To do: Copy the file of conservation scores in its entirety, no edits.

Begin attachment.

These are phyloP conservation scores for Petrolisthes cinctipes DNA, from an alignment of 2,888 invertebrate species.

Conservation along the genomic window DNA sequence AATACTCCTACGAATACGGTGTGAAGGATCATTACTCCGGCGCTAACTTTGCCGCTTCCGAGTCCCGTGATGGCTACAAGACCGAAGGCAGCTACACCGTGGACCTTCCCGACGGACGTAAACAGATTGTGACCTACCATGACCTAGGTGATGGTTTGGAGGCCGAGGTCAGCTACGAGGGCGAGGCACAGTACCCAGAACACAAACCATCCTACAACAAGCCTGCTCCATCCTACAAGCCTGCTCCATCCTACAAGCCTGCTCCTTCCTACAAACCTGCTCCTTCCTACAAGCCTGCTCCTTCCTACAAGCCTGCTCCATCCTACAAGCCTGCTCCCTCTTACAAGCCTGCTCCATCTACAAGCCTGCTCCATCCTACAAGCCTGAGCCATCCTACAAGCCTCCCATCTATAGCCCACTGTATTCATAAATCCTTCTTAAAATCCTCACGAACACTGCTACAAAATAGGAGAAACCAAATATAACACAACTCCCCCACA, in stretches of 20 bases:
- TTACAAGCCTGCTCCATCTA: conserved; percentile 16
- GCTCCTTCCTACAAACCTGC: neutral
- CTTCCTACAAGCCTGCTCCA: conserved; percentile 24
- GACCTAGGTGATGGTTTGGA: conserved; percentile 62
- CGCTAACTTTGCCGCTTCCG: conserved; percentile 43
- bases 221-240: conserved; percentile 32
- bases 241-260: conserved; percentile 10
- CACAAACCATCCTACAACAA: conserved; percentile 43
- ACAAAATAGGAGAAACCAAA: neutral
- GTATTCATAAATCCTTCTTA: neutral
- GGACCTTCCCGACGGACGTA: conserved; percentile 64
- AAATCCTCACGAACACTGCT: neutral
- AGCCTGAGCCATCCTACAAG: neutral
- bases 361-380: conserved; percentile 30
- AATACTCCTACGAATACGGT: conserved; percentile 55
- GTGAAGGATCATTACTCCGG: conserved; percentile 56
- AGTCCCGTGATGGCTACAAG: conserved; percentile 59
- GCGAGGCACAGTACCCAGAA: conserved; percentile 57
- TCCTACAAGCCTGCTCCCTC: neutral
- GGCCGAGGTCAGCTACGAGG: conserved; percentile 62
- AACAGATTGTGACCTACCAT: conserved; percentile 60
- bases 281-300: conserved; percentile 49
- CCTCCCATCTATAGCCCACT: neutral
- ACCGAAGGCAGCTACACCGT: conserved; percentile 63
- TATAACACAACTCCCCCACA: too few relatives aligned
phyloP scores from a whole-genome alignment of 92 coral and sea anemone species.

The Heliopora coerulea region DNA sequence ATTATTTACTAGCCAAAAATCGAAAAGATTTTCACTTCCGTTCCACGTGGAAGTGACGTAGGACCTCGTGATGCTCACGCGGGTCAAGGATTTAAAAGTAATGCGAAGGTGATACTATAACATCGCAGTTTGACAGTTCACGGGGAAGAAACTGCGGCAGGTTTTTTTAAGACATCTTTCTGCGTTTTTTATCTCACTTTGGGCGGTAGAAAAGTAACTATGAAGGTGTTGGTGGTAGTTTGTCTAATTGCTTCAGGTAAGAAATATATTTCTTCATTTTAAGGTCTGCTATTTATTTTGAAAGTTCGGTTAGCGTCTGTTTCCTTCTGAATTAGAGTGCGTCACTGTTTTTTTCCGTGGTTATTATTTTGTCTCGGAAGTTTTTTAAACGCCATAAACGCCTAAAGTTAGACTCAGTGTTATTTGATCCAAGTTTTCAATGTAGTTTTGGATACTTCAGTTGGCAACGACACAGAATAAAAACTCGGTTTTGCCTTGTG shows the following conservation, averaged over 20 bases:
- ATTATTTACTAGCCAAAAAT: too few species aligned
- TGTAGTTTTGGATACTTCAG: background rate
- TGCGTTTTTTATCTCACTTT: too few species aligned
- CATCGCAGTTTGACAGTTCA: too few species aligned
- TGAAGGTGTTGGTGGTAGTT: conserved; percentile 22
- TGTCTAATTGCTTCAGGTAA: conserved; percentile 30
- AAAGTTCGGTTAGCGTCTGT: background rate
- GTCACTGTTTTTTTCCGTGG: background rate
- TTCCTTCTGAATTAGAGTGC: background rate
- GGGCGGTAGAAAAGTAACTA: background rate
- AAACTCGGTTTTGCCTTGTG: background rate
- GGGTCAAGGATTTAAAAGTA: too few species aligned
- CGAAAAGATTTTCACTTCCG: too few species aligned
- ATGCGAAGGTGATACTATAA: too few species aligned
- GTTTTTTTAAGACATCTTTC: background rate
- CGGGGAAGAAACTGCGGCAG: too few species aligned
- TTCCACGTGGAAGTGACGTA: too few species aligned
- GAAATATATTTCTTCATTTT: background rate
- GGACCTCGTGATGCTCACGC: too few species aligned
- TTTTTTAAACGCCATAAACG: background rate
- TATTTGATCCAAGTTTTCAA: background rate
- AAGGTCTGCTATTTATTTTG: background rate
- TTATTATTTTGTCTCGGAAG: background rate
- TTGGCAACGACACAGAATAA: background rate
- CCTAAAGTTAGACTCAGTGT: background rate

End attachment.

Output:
These are phyloP conservation scores for Petrolisthes cinctipes DNA, from an alignment of 2,888 invertebrate species.

Conservation along the genomic window DNA sequence AATACTCCTACGAATACGGTGTGAAGGATCATTACTCCGGCGCTAACTTTGCCGCTTCCGAGTCCCGTGATGGCTACAAGACCGAAGGCAGCTACACCGTGGACCTTCCCGACGGACGTAAACAGATTGTGACCTACCATGACCTAGGTGATGGTTTGGAGGCCGAGGTCAGCTACGAGGGCGAGGCACAGTACCCAGAACACAAACCATCCTACAACAAGCCTGCTCCATCCTACAAGCCTGCTCCATCCTACAAGCCTGCTCCTTCCTACAAACCTGCTCCTTCCTACAAGCCTGCTCCTTCCTACAAGCCTGCTCCATCCTACAAGCCTGCTCCCTCTTACAAGCCTGCTCCATCTACAAGCCTGCTCCATCCTACAAGCCTGAGCCATCCTACAAGCCTCCCATCTATAGCCCACTGTATTCATAAATCCTTCTTAAAATCCTCACGAACACTGCTACAAAATAGGAGAAACCAAATATAACACAACTCCCCCACA, in stretches of 20 bases:
- TTACAAGCCTGCTCCATCTA: conserved; percentile 16
- GCTCCTTCCTACAAACCTGC: neutral
- CTTCCTACAAGCCTGCTCCA: conserved; percentile 24
- GACCTAGGTGATGGTTTGGA: conserved; percentile 62
- CGCTAACTTTGCCGCTTCCG: conserved; percentile 43
- bases 221-240: conserved; percentile 32
- bases 241-260: conserved; percentile 10
- CACAAACCATCCTACAACAA: conserved; percentile 43
- ACAAAATAGGAGAAACCAAA: neutral
- GTATTCATAAATCCTTCTTA: neutral
- GGACCTTCCCGACGGACGTA: conserved; percentile 64
- AAATCCTCACGAACACTGCT: neutral
- AGCCTGAGCCATCCTACAAG: neutral
- bases 361-380: conserved; percentile 30
- AATACTCCTACGAATACGGT: conserved; percentile 55
- GTGAAGGATCATTACTCCGG: conserved; percentile 56
- AGTCCCGTGATGGCTACAAG: conserved; percentile 59
- GCGAGGCACAGTACCCAGAA: conserved; percentile 57
- TCCTACAAGCCTGCTCCCTC: neutral
- GGCCGAGGTCAGCTACGAGG: conserved; percentile 62
- AACAGATTGTGACCTACCAT: conserved; percentile 60
- bases 281-300: conserved; percentile 49
- CCTCCCATCTATAGCCCACT: neutral
- ACCGAAGGCAGCTACACCGT: conserved; percentile 63
- TATAACACAACTCCCCCACA: too few relatives aligned
phyloP scores from a whole-genome alignment of 92 coral and sea anemone species.

The Heliopora coerulea region DNA sequence ATTATTTACTAGCCAAAAATCGAAAAGATTTTCACTTCCGTTCCACGTGGAAGTGACGTAGGACCTCGTGATGCTCACGCGGGTCAAGGATTTAAAAGTAATGCGAAGGTGATACTATAACATCGCAGTTTGACAGTTCACGGGGAAGAAACTGCGGCAGGTTTTTTTAAGACATCTTTCTGCGTTTTTTATCTCACTTTGGGCGGTAGAAAAGTAACTATGAAGGTGTTGGTGGTAGTTTGTCTAATTGCTTCAGGTAAGAAATATATTTCTTCATTTTAAGGTCTGCTATTTATTTTGAAAGTTCGGTTAGCGTCTGTTTCCTTCTGAATTAGAGTGCGTCACTGTTTTTTTCCGTGGTTATTATTTTGTCTCGGAAGTTTTTTAAACGCCATAAACGCCTAAAGTTAGACTCAGTGTTATTTGATCCAAGTTTTCAATGTAGTTTTGGATACTTCAGTTGGCAACGACACAGAATAAAAACTCGGTTTTGCCTTGTG shows the following conservation, averaged over 20 bases:
- ATTATTTACTAGCCAAAAAT: too few species aligned
- TGTAGTTTTGGATACTTCAG: background rate
- TGCGTTTTTTATCTCACTTT: too few species aligned
- CATCGCAGTTTGACAGTTCA: too few species aligned
- TGAAGGTGTTGGTGGTAGTT: conserved; percentile 22
- TGTCTAATTGCTTCAGGTAA: conserved; percentile 30
- AAAGTTCGGTTAGCGTCTGT: background rate
- GTCACTGTTTTTTTCCGTGG: background rate
- TTCCTTCTGAATTAGAGTGC: background rate
- GGGCGGTAGAAAAGTAACTA: background rate
- AAACTCGGTTTTGCCTTGTG: background rate
- GGGTCAAGGATTTAAAAGTA: too few species aligned
- CGAAAAGATTTTCACTTCCG: too few species aligned
- ATGCGAAGGTGATACTATAA: too few species aligned
- GTTTTTTTAAGACATCTTTC: background rate
- CGGGGAAGAAACTGCGGCAG: too few species aligned
- TTCCACGTGGAAGTGACGTA: too few species aligned
- GAAATATATTTCTTCATTTT: background rate
- GGACCTCGTGATGCTCACGC: too few species aligned
- TTTTTTAAACGCCATAAACG: background rate
- TATTTGATCCAAGTTTTCAA: background rate
- AAGGTCTGCTATTTATTTTG: background rate
- TTATTATTTTGTCTCGGAAG: background rate
- TTGGCAACGACACAGAATAA: background rate
- CCTAAAGTTAGACTCAGTGT: background rate